The reason I would look at leads I think is obvious. I want to make sure that my website or my landing pages are converting traffic into prospects. Even if they’re not all qualified, I care about the overall leads because it indicates whether we should be on track to generate the right number of qualified leads. As long as they complete a contact form or chat, we count them as a lead.

I’d look at our qualified leads to determine whether or not those prospects are good fits for our company, looking at their budgets, whether they’re in an industry we service, whether they have a pain point we can help solve, et. al. For us, a qualified lead is both budget and sales qualified. They have the budget to hire an agency and it’s large enough to generate a good ROI for them (e.g. someone with a $1,000/mo budget would get great results but the ROI from paying our management fee would make it moot to continue) and they want to engage an agency and aren’t simply exploring options on how to manage their PPC.

I’d also look at overall traffic to make sure that were continually filling the top of the funnel with prospects (i.e. not leads) so they’re aware of the company even if they don’t want to engage an agency now. Our buying cycle can be fairly long, and the decision to hire an agency, particularly if you have a large budget, is a considered one so making sure we stay top of mind in front of the right prospects is important to the long-term growth of the company.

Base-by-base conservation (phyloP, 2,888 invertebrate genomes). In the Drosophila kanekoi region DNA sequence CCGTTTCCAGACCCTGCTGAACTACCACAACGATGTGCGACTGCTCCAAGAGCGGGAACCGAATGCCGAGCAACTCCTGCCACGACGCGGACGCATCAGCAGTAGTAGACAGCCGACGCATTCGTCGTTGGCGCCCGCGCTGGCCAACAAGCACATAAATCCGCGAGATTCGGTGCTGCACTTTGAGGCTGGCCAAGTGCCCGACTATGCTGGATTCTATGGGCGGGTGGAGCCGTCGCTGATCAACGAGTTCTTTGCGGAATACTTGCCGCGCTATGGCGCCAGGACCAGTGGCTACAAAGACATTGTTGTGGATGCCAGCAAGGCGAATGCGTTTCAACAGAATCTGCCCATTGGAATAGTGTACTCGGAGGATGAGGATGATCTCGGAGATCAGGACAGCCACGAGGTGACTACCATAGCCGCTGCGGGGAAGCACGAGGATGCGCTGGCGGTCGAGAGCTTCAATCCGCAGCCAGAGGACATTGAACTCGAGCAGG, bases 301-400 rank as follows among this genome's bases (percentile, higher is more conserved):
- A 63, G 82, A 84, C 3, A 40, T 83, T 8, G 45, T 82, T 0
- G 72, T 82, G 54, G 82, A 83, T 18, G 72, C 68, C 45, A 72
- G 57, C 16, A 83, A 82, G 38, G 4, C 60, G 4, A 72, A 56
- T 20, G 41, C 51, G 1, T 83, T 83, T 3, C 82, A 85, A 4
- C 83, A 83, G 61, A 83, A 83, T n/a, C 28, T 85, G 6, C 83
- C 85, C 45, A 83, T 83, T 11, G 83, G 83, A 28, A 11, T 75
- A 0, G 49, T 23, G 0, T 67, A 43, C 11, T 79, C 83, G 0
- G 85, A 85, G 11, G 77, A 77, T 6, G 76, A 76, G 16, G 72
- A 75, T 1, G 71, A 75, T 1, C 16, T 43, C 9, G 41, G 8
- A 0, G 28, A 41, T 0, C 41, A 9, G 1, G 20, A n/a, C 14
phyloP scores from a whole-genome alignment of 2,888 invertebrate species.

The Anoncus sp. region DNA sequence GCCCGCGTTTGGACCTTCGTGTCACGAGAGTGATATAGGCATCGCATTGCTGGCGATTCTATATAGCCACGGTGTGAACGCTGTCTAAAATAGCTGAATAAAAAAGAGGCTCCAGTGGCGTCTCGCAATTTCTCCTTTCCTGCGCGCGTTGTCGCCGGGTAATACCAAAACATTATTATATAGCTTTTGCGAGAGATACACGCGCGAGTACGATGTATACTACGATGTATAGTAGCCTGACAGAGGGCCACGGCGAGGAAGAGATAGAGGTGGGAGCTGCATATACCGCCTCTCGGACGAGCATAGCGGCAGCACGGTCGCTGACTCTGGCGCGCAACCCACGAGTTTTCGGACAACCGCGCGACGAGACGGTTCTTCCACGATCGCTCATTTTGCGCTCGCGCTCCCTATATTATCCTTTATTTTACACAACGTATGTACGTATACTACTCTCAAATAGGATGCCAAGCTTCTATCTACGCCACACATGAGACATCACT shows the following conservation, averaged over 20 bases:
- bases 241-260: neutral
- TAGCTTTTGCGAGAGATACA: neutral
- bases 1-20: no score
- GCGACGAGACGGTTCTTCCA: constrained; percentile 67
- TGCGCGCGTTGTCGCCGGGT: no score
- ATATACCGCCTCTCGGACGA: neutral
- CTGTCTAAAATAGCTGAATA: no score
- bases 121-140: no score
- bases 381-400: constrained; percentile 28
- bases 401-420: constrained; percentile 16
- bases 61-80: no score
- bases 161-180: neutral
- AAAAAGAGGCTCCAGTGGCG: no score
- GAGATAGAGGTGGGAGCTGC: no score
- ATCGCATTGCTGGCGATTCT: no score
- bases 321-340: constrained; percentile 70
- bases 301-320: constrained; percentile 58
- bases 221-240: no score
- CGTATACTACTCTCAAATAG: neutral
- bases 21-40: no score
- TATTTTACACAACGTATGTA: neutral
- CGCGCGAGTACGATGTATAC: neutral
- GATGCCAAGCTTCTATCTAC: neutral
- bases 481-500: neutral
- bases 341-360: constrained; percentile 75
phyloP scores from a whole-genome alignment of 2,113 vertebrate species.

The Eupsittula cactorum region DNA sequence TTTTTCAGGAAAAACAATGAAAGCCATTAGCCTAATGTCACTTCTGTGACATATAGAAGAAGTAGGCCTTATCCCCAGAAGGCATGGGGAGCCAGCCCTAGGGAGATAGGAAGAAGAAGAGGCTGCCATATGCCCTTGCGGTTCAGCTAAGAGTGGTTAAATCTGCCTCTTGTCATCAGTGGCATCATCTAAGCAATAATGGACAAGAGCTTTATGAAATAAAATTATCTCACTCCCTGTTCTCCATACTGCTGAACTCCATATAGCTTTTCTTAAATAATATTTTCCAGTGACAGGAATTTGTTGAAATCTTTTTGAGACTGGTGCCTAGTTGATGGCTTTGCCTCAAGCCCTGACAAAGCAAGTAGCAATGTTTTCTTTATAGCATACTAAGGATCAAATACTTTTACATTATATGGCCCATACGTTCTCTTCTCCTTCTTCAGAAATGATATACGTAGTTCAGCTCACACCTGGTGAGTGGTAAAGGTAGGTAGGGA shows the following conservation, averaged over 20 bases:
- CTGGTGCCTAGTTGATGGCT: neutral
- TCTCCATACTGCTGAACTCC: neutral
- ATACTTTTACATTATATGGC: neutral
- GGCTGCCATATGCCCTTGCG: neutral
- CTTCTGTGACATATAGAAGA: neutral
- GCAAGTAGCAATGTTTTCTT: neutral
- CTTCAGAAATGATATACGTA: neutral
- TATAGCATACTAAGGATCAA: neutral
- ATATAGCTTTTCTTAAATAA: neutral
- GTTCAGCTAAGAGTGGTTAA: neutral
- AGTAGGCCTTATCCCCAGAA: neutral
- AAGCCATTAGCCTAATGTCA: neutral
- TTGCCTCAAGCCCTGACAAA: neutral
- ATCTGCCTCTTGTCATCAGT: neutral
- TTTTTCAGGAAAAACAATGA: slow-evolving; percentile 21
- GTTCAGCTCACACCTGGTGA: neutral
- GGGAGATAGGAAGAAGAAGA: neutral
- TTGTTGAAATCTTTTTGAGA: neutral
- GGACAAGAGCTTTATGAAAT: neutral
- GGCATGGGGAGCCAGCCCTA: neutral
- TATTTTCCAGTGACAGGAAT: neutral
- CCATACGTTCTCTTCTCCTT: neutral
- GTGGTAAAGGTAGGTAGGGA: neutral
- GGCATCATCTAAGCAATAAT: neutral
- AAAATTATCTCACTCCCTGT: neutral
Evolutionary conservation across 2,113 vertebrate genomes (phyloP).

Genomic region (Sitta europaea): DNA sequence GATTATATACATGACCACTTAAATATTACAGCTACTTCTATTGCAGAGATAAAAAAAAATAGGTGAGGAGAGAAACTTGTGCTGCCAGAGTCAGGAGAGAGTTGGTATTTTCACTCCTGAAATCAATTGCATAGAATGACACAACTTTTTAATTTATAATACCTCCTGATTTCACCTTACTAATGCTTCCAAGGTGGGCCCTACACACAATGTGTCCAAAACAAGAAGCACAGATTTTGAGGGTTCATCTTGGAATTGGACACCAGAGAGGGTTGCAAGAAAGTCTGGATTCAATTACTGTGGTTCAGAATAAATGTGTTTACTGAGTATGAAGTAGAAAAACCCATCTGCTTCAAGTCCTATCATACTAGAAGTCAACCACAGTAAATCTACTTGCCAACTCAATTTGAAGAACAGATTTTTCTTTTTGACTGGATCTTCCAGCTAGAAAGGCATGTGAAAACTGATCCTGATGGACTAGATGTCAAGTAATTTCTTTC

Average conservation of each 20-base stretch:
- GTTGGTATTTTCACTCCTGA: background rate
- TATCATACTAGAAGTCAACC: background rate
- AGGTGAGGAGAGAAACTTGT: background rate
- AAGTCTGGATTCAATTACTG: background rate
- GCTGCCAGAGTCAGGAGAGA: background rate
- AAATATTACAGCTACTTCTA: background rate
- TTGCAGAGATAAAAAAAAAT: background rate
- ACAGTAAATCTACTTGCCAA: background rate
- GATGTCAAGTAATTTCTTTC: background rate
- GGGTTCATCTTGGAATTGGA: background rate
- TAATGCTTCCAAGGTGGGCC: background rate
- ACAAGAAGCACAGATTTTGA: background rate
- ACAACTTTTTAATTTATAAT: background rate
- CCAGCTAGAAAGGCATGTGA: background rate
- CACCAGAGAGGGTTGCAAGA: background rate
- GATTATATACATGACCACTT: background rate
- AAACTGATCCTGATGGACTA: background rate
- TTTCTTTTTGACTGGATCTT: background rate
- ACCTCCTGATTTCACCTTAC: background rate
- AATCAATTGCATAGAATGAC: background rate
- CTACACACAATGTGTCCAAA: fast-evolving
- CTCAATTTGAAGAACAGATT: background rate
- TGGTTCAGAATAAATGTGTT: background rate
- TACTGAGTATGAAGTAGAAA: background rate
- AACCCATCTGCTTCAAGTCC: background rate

Finally, I’d look at stats to determine the amount of revenue we’re generating, including:

  • Number of clients
  • Size of contracts
  • Length of contracts

However, I wouldn’t hold the agency accountable for those things. The reason is that they only have influence over them. Our sales team controls the outcome. By looking at these stats, it gives me a good idea of whether or not our PPC agency is moving in the right direction. It wouldn’t tell me whether or not the engagement is a success and whether we retain them further, simply because they influence sales but can’t close them for us.

Determine What A Homerun Looks Like

One of the best ways to set expectations and communicate what success looks like is to fast-forward a year into the future and ask yourself, “This engagement was an absolute homerun, and I know this because…” and then fill in the blanks. It’s a good exercise to predetermine what success looks like so you’re actually managing to that vision and communicating it upfront versus looking back on the engagement and looking for signs of whether what happened was acceptable or not. If it was, great! If it wasn’t, you’ve essentially wasted all that time. For us, a homerun would involve these four aspects.

  • Hitting PPC growth goals
  • Hitting PPC sales goals – as it relates to PPC leads, not overall company sales goals